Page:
Jonathan Franzen's ‘Freedom’ was the literary sensation of 2010, whilst ‘The Corrections’ was the best-loved and most written-about novel the previous decade. ‘How to be Alone’, is a collection of the personal essays and painstaking, often humorous reportage that have earned Franzen a wide and loyal readership, including what has come to be known as 'The Harper's Essay', Franzen's controversial 1996 look at the fate of the novel. From the sex-advice industry to the way a supermax prison works, from his father's struggle with Alzheimer's disease to a rueful account of Franzen's brief tenure as an Oprah Winfrey author, each piece wrestles with Franzen's familiar themes: the erosion of civic life and private dignity, and the hidden persistence of loneliness, in postmodern imperial America.
These collected essays record what Franzen calls 'a movement away from an angry and frightened isolation toward an acceptance – even a celebration – of being a reader and a writer.' They voice a wry distrust of the claims of technology and psychology, the love-hate relationship with consumerism, and the subversive belief in the tragic shape of the individual life that help make Franzen one of the sharpest, toughest-minded, and most entertaining social critics at work today.
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Novelist Jonathan Franzen's How to Be Alone is a collection of 14 essays that take the preservation of individuality and complexity in a noisy and distracting mass culture as its main theme. Franzen sees himself, rightly, as one of a dying breed of reader/writers coming to terms with the fact that his world (or at least his audience) is shrinking and struggles with the temptation to give in to the techno world for the sake of health and happiness. We're told that "individuality and complexity" is the main theme but in truth the book is much more interesting than it sounds.
The opening essay entitled "My Father's Brain" is a fascinating and deeply poignant story about Alzheimer's disease that begins with a letter--sent by his mother--containing the autopsy of his father's brain. Instead of a self-regarding piece of "feel-my-pain" sentimentality Franzen describes in minute detail the mechanics of the disease itself, the history of its discovery and its effect on his father's personality and behaviour. It's also about the history of a marriage; a reflection on our need to think of ourselves and our loved ones as a distinct personality and the corresponding need to resist the idea--suggested to us by the progress of the disease--that personality is the function of a lump of grey meat: the brain. It ends with Franzen's post-humous discovery of his father's letters that reveal his secret attempt to stay in the light through force of will.
Besides marriage, memory, disease and death, Franzen also deals with subjects as different as smoking, the sex-advice industry, the workings of maximum security prisons, the fall of the Chicago Mail service and his brief tenure as an Oprah Winfrey author. The collection also includes a revised version of the famously misunderstood "Harper's Essay"--Franzen's 1996 look at the fate of the novel. Those expecting a series of naval-gazing, deadly earnest essays from a snobbish elitist who turns his nose up at popular culture and the benefits of electronic communication should think again. What's refreshing and unusual about these essays is that they are serious, funny, poignant, unpredictable and unashamedly elitist--but not in the way you might expect. --Larry BrownReview:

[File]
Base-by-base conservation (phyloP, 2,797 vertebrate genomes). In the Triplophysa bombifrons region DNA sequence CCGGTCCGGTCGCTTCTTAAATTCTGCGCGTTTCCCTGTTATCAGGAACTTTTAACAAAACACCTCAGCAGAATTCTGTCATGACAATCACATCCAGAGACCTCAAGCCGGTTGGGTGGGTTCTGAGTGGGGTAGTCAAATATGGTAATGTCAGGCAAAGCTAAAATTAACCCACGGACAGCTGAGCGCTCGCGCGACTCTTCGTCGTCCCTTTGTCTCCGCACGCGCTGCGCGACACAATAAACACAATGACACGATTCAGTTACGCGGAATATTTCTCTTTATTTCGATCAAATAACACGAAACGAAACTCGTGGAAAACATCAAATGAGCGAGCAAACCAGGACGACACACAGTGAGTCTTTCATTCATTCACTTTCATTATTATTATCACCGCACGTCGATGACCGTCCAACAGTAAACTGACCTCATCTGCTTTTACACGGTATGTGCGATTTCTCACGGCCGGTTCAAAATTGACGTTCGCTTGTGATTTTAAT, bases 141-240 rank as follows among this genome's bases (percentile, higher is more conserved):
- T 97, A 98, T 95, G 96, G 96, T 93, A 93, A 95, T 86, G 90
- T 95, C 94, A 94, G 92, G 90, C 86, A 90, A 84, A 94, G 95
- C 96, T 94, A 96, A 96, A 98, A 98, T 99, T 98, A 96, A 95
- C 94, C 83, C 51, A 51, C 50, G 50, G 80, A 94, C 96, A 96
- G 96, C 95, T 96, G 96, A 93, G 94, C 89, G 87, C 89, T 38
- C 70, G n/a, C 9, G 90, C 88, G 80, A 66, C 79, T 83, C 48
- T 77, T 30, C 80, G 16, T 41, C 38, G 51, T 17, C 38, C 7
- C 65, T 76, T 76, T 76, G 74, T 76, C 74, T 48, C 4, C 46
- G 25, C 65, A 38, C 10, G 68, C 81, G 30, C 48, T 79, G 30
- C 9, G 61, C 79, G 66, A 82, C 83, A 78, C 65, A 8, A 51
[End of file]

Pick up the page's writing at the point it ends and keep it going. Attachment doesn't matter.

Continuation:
Of maximum-security prisons, Dumpster diving, and privacy in a technological age: a collection of essays diverse and entertaining by the author of last year's Big Novel, The Corrections. Before The Corrections, which led circuitously to "Oprah Winfrey's disinvitation of me from her Book Club," Franzen was perhaps best known to general readers as the author of an arch, funny, and contrarian essay recounting the reasons for his "despair of the American novel," published in Harper's and thus known among the cognoscenti simply as "the Harper's essay." Revised to be still more arch and no less contrarian, if somewhat less lit-critical, the essay (now called "Why Bother?") is reason enough to fiction lovers in this increasingly "infantilizing" culture to take Franzen's nonfiction out for a spin, though it won't please the academic readers it relentlessly twits in salutary slaps such as: "The therapeutic optimism now raging in English literature departments insists that novels be sorted into two boxes: Symptoms of Disease (canonical work from the Dark Ages before 1950) and Medicine for a Happier and Healthier World ("the work of women and of people from nonwhite or nonhetero cultures"). The other essays, most previously published in Details, the New Yorker, and elsewhere, deliver sufficient bang for the book, though none quite stands up to the centerpiece. Some of them, such as a perceptive study of the Post Office at work, manage to be quite timely even as they bear a few signs of age; others get a little weird, as when Franzen observes that smoking cigarettes serves, at least in his case, "to become familiar with apocalypse, to acquaint myself with the contours of its terrors, to make the world's potential death less strange and so a little less threatening." None, however, is predictable, and all bear Franzen's trademark sensibility of smiling, even though scared silly, in the face of doom. Smart, solid, and well-paced: a pleasure for Franzen's many remaining admirers. (Kirkus Reviews)
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Book Description 4th Estate, 2002. Paperback. Book Condition: New. book. Bookseller Inventory # 7152574